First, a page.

We’ve decided to use only two models — Song and Station. We could have defined two more models called Artist and Album. However, just as with views, we don’t want to be too granular when defining our models. In this case, we don’t have to separate artist and album information because the app doesn’t allow the user to select a specific song by a given artist. Instead, the data is organized by station, the song is the center point, and the artist and album are properties of the song. That means we’re able to combine the song, artist and album data into one model. This greatly simplifies the data side of our app. It also simplifies the API that we have to implement on the server-side because we don’t have to load individual artists or albums. To summarize, for this example, we’ll only have two models — Song and Station.
Now that we’ve thought about the models our application will use, lets do the same for stores.
Figuring out the different stores you need is often relatively easy. A good strategy is to determine all the data bound components on the page. In this case, we have a list with all of the user’s favorite stations, a scroller with the recently played songs, and a search field that will display search results. Each of these views will need to be bound to stores.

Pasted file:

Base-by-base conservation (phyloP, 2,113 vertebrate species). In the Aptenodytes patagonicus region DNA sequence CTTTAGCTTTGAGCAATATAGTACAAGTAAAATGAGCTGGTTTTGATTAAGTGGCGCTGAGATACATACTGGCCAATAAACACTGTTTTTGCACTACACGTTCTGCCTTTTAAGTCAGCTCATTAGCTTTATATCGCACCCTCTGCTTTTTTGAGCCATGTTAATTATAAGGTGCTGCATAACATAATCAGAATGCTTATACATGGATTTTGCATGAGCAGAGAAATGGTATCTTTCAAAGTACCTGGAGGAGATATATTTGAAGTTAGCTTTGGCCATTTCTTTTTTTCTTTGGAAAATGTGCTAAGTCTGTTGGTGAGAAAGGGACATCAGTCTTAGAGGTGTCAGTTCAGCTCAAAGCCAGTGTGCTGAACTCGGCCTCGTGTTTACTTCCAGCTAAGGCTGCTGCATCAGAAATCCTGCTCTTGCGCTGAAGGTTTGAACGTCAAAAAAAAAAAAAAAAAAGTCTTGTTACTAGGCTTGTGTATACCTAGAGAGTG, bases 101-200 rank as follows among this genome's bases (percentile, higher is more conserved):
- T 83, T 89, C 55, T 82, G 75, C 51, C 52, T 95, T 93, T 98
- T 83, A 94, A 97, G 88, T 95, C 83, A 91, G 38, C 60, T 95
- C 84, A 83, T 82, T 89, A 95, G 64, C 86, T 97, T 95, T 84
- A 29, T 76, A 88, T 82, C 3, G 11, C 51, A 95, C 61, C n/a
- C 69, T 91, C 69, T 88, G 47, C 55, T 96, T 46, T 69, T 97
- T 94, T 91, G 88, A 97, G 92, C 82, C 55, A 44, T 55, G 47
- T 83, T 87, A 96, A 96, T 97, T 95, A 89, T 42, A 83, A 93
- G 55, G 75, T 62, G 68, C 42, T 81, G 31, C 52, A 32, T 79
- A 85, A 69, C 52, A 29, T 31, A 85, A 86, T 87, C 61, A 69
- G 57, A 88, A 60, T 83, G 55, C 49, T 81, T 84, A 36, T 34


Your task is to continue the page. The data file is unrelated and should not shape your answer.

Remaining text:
There are several ways you can distribute the application’s responsibilities across your application’s controllers. Let’s start by thinking about the different controllers we need in this example.
Here we have two basic controllers — a SongController and a StationController. Ext JS 4 allows you to have one controller that can control several views at the same time. Our StationController will handle the logic for both creating new stations as well as loading the user’s favorite stations into the StationsList view. The SongController will take care of managing the SongInfo view and RecentSong store as well as the user’s actions of liking, disliking, pausing and skipping songs. Controllers can interact with each other by firing and listening for application events. While we could have created additional Controllers, one for managing playback and another for searching stations, I think we’ve found a good separation of responsibilities.
Measure Twice, Cut Once
I hope that sharing our thoughts on the importance of planning your application architecture prior to writing code was helpful. We find that talking through the details of the application helps you to build a much more flexible and maintainable architecture.
Continue on to Architecting Your App in Ext JS 4, Part 2